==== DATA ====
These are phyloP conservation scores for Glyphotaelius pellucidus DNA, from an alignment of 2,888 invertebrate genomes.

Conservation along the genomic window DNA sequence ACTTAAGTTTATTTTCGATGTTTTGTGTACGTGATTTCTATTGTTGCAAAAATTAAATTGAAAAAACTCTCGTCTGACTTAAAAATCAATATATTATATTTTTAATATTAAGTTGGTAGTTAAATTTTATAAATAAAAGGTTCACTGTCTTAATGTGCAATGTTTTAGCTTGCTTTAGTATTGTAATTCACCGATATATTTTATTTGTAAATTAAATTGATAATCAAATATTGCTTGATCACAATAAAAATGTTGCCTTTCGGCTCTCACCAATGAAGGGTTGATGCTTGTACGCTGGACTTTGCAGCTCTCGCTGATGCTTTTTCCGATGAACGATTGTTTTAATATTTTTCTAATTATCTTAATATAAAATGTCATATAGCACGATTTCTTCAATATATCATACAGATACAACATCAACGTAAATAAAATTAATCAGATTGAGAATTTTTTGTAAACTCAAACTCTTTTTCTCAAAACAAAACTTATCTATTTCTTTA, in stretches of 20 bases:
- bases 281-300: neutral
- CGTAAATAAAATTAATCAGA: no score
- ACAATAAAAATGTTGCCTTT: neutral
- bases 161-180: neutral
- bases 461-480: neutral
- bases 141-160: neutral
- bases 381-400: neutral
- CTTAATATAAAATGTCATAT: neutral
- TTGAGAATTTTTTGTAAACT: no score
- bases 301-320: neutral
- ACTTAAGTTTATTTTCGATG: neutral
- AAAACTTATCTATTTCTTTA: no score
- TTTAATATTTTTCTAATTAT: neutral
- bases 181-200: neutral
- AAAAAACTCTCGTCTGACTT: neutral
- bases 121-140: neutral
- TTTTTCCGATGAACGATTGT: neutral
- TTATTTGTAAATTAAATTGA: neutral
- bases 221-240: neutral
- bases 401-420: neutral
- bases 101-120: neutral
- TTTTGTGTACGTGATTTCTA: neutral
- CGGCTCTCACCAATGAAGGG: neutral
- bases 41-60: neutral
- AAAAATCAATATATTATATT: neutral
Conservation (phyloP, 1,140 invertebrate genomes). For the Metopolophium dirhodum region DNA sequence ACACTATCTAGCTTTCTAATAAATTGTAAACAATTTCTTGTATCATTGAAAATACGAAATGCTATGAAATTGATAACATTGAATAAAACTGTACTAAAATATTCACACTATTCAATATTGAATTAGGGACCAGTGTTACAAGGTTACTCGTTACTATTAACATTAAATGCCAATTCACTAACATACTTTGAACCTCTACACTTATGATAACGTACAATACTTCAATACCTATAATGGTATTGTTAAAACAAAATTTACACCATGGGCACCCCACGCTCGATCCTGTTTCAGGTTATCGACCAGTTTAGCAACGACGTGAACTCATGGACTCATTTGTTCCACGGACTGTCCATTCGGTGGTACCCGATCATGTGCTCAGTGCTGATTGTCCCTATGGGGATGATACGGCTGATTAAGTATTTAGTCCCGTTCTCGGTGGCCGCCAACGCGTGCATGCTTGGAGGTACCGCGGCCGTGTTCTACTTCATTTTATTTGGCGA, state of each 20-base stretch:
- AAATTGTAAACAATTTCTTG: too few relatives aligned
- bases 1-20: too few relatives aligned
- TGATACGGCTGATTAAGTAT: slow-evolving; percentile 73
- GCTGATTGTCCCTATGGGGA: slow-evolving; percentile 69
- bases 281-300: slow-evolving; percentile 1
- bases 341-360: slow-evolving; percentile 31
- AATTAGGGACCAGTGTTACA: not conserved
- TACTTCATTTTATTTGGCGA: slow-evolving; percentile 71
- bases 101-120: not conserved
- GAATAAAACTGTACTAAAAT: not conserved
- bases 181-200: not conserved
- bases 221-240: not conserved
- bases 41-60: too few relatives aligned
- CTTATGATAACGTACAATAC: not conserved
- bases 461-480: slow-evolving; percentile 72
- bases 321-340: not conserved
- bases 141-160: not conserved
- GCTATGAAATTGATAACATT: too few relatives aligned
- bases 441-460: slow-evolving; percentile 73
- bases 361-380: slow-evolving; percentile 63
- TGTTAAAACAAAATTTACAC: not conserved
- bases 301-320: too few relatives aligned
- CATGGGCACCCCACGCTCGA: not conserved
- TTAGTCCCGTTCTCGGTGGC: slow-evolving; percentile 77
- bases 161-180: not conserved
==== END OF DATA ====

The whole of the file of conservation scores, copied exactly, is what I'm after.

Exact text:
These are phyloP conservation scores for Glyphotaelius pellucidus DNA, from an alignment of 2,888 invertebrate genomes.

Conservation along the genomic window DNA sequence ACTTAAGTTTATTTTCGATGTTTTGTGTACGTGATTTCTATTGTTGCAAAAATTAAATTGAAAAAACTCTCGTCTGACTTAAAAATCAATATATTATATTTTTAATATTAAGTTGGTAGTTAAATTTTATAAATAAAAGGTTCACTGTCTTAATGTGCAATGTTTTAGCTTGCTTTAGTATTGTAATTCACCGATATATTTTATTTGTAAATTAAATTGATAATCAAATATTGCTTGATCACAATAAAAATGTTGCCTTTCGGCTCTCACCAATGAAGGGTTGATGCTTGTACGCTGGACTTTGCAGCTCTCGCTGATGCTTTTTCCGATGAACGATTGTTTTAATATTTTTCTAATTATCTTAATATAAAATGTCATATAGCACGATTTCTTCAATATATCATACAGATACAACATCAACGTAAATAAAATTAATCAGATTGAGAATTTTTTGTAAACTCAAACTCTTTTTCTCAAAACAAAACTTATCTATTTCTTTA, in stretches of 20 bases:
- bases 281-300: neutral
- CGTAAATAAAATTAATCAGA: no score
- ACAATAAAAATGTTGCCTTT: neutral
- bases 161-180: neutral
- bases 461-480: neutral
- bases 141-160: neutral
- bases 381-400: neutral
- CTTAATATAAAATGTCATAT: neutral
- TTGAGAATTTTTTGTAAACT: no score
- bases 301-320: neutral
- ACTTAAGTTTATTTTCGATG: neutral
- AAAACTTATCTATTTCTTTA: no score
- TTTAATATTTTTCTAATTAT: neutral
- bases 181-200: neutral
- AAAAAACTCTCGTCTGACTT: neutral
- bases 121-140: neutral
- TTTTTCCGATGAACGATTGT: neutral
- TTATTTGTAAATTAAATTGA: neutral
- bases 221-240: neutral
- bases 401-420: neutral
- bases 101-120: neutral
- TTTTGTGTACGTGATTTCTA: neutral
- CGGCTCTCACCAATGAAGGG: neutral
- bases 41-60: neutral
- AAAAATCAATATATTATATT: neutral
Conservation (phyloP, 1,140 invertebrate genomes). For the Metopolophium dirhodum region DNA sequence ACACTATCTAGCTTTCTAATAAATTGTAAACAATTTCTTGTATCATTGAAAATACGAAATGCTATGAAATTGATAACATTGAATAAAACTGTACTAAAATATTCACACTATTCAATATTGAATTAGGGACCAGTGTTACAAGGTTACTCGTTACTATTAACATTAAATGCCAATTCACTAACATACTTTGAACCTCTACACTTATGATAACGTACAATACTTCAATACCTATAATGGTATTGTTAAAACAAAATTTACACCATGGGCACCCCACGCTCGATCCTGTTTCAGGTTATCGACCAGTTTAGCAACGACGTGAACTCATGGACTCATTTGTTCCACGGACTGTCCATTCGGTGGTACCCGATCATGTGCTCAGTGCTGATTGTCCCTATGGGGATGATACGGCTGATTAAGTATTTAGTCCCGTTCTCGGTGGCCGCCAACGCGTGCATGCTTGGAGGTACCGCGGCCGTGTTCTACTTCATTTTATTTGGCGA, state of each 20-base stretch:
- AAATTGTAAACAATTTCTTG: too few relatives aligned
- bases 1-20: too few relatives aligned
- TGATACGGCTGATTAAGTAT: slow-evolving; percentile 73
- GCTGATTGTCCCTATGGGGA: slow-evolving; percentile 69
- bases 281-300: slow-evolving; percentile 1
- bases 341-360: slow-evolving; percentile 31
- AATTAGGGACCAGTGTTACA: not conserved
- TACTTCATTTTATTTGGCGA: slow-evolving; percentile 71
- bases 101-120: not conserved
- GAATAAAACTGTACTAAAAT: not conserved
- bases 181-200: not conserved
- bases 221-240: not conserved
- bases 41-60: too few relatives aligned
- CTTATGATAACGTACAATAC: not conserved
- bases 461-480: slow-evolving; percentile 72
- bases 321-340: not conserved
- bases 141-160: not conserved
- GCTATGAAATTGATAACATT: too few relatives aligned
- bases 441-460: slow-evolving; percentile 73
- bases 361-380: slow-evolving; percentile 63
- TGTTAAAACAAAATTTACAC: not conserved
- bases 301-320: too few relatives aligned
- CATGGGCACCCCACGCTCGA: not conserved
- TTAGTCCCGTTCTCGGTGGC: slow-evolving; percentile 77
- bases 161-180: not conserved